This afternoon, The home care lady from the NSRC called me at work. She has been starting the legwork on setting up home care for you. Thankfully, there appears to be no substantial waitlist. Eventually, we can even do ‘self managed homecare’ which sounds like a better option for you.
With this program we would hire a personal care worker, make a work schedule and write a job description. We might even have access to some MSI funds to do some of this. She should have more information by the fourth of March, which still gives us three weeks to get something in place.
When I got home today, there were two surprises waiting for me. A package from the sister of your old friend, Donald. Ruth sent a package to the children too. Animal fact sheets with a note about her memories growing up with her brother in Amherst many years ago. The children were quite excited. Tara and Quinn wasted no time organizing the fact sheets.
My package had a letter, an apron with the word ‘Hope’ written all over it and a note for you about ‘Hope’. The card said:
“Of all forces that make for a better world, none is so powerful as hope. With hope, one can think, one can work, one can dream. If you have hope, you have everything.”
Lately, I have been so bogged down with the details I have forgotten the big picture. I had forgotten the word that started this marathon. HOPE. I promised myself that I would not forget again.
The second surprise was a phone message. Dr Mendez’s secretary called. She was asked to call to get your mother’s phone number! Dr Mendez received her letter. When I told her later in the evening, she squealed with excitement. She has been feeling overwhelmed by everything that surrounds you. Now she is able to do something … anything that could make a difference. I am excited for her. More HOPE.
Today you were measured of a wheel chair. Your OT is identifying the features your wheelchair needs. She had said to me at the family meeting that it would be a basic wheelchair. But today, you have been left with the impression that it will be quite special and expensive.
I’m glad that I’ll be there on Monday. I need better details.
Last night I emailed an old friend of ours. Sue. She is a vet who I worked with in Ottawa where we first met. She is an amazing athlete. She is possibly a little over five feet tall and barely 100 pounds. She is a runner … a serious runner … a crazy runner by most people’s estimation. She is an ultra-marathoner.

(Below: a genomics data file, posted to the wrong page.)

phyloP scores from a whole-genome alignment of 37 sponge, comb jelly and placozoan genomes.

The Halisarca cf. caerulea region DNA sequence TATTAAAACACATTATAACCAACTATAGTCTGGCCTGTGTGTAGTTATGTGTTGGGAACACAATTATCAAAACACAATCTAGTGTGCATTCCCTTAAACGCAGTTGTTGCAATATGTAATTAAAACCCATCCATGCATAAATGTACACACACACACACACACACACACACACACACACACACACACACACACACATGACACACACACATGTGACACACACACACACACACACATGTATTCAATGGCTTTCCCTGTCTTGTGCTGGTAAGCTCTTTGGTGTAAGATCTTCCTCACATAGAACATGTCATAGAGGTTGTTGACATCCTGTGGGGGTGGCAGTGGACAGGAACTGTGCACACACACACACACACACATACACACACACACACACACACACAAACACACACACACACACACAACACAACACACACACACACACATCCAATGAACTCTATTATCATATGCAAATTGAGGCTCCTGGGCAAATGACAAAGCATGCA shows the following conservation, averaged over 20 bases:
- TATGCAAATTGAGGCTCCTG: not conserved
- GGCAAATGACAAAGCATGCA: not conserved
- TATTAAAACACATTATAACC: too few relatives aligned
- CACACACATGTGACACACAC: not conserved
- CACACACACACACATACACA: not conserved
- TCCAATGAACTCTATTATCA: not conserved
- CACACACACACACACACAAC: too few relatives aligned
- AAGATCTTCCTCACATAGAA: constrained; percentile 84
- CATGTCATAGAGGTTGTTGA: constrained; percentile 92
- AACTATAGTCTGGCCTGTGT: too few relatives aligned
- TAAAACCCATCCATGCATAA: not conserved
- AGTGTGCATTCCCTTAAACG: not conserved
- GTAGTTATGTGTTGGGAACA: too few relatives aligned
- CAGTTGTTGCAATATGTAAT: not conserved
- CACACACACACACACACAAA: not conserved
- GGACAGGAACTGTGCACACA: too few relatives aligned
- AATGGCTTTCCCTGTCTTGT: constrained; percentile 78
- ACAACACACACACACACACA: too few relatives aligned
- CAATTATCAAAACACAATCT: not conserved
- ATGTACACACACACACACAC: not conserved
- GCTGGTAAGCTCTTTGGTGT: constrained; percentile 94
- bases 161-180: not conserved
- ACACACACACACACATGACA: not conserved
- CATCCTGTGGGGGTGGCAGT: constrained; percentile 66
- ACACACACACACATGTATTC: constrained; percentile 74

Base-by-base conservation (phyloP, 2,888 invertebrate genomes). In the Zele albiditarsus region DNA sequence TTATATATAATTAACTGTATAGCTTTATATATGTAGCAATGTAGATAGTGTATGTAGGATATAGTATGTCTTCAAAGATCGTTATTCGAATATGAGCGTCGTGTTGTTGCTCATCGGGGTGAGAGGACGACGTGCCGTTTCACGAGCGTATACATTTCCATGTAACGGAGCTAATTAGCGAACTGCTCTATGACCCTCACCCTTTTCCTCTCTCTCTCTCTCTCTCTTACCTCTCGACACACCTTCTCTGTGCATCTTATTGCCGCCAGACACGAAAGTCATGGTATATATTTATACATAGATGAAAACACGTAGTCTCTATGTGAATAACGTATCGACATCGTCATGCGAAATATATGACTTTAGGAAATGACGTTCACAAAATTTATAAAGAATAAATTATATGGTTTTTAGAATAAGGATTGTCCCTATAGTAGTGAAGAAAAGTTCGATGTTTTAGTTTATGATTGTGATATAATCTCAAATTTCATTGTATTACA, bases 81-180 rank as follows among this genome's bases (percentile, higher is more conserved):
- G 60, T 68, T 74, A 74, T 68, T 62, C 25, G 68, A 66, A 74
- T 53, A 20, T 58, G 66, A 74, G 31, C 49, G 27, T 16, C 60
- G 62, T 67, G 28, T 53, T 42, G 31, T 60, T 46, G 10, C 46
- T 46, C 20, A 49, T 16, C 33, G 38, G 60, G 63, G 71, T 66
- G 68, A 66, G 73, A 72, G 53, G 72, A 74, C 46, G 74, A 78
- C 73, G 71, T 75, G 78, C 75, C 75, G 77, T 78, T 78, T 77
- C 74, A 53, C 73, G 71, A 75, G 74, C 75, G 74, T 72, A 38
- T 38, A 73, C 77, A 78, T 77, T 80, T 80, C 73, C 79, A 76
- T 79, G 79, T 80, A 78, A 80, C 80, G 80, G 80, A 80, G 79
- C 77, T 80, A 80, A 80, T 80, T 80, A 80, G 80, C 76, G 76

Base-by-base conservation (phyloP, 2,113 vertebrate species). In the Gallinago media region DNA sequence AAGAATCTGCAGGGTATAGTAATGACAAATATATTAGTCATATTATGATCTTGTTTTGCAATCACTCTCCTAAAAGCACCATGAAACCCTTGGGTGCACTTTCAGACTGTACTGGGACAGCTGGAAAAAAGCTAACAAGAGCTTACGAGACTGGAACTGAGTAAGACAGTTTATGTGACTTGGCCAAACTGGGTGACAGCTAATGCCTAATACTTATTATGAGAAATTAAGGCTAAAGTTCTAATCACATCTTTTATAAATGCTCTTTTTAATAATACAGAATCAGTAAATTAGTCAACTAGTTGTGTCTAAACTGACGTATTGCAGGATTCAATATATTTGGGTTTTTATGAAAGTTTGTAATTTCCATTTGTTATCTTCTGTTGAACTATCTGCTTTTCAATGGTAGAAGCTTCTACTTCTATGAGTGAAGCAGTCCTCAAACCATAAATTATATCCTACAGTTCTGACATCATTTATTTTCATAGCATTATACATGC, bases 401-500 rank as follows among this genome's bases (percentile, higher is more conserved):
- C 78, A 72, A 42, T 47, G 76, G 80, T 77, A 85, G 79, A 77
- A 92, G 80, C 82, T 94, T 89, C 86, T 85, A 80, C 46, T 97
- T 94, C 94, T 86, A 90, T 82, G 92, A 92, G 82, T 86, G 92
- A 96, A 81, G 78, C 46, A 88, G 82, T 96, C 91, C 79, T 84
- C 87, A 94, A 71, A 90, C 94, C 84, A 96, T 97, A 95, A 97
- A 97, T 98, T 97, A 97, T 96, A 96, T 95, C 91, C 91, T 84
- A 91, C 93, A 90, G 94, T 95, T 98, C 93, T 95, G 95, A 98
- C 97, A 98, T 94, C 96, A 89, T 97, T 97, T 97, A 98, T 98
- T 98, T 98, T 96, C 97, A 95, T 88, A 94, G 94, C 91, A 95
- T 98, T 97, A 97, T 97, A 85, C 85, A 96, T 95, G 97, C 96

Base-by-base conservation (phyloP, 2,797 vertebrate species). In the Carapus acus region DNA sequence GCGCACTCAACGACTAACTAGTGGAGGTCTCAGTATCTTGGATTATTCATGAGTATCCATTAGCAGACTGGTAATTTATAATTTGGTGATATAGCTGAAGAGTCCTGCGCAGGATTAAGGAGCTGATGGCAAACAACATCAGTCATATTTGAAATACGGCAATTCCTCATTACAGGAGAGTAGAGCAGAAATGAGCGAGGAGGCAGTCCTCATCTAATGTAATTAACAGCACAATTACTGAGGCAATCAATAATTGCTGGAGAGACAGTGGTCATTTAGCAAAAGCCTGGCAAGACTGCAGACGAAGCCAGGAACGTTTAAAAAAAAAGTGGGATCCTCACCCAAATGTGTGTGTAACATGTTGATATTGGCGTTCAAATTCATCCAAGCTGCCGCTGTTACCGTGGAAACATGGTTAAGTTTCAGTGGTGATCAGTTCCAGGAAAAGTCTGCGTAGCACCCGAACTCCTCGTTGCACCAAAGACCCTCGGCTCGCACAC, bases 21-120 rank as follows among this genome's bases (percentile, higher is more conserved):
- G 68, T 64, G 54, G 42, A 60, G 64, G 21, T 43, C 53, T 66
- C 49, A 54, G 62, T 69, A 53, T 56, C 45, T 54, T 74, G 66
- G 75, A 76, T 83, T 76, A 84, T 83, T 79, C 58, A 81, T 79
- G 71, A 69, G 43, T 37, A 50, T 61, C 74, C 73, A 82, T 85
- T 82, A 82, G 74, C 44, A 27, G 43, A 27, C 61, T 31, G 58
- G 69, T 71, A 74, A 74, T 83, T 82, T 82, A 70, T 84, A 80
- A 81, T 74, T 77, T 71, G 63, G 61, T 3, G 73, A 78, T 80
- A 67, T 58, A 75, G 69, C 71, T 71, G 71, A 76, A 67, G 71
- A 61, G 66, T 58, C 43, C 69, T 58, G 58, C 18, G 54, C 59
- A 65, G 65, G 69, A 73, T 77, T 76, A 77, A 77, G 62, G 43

Lately, I have been thinking that my analogy to a marathon was wrong. This journey seems more like an ultra-marathon to me. When I thought of this … I thought of Sue. Sue sends us Christmas cards every year. I never got around to sending cards this year. She did not know of your stroke. So I thought that I would contact her and ask if she could call you this weekend.
I kicked myself that I wasn’t leaving much time for her to get the email from her work’s website. I should have done this earlier. I needn’t have worried. Sue called you tonight, shortly before I called you. You had a great talk with her about running and 12 step programs.
After your talk with Sue, you said to me “Maybe I was meant to do something big – like ultra marathons. I am still a runner … I just have to keep running.
You have always enjoyed a phrase you overheard your father say once. “Suck it through and re-load.” You had the impression this was his attempt at not swearing while being very frustrated.
The real meaning is starting to come clear. “Suck it though and re-load.”
For me it means “Get past things and move on.”
For you it means “I am still a runner.”
For both of us it means HOPE.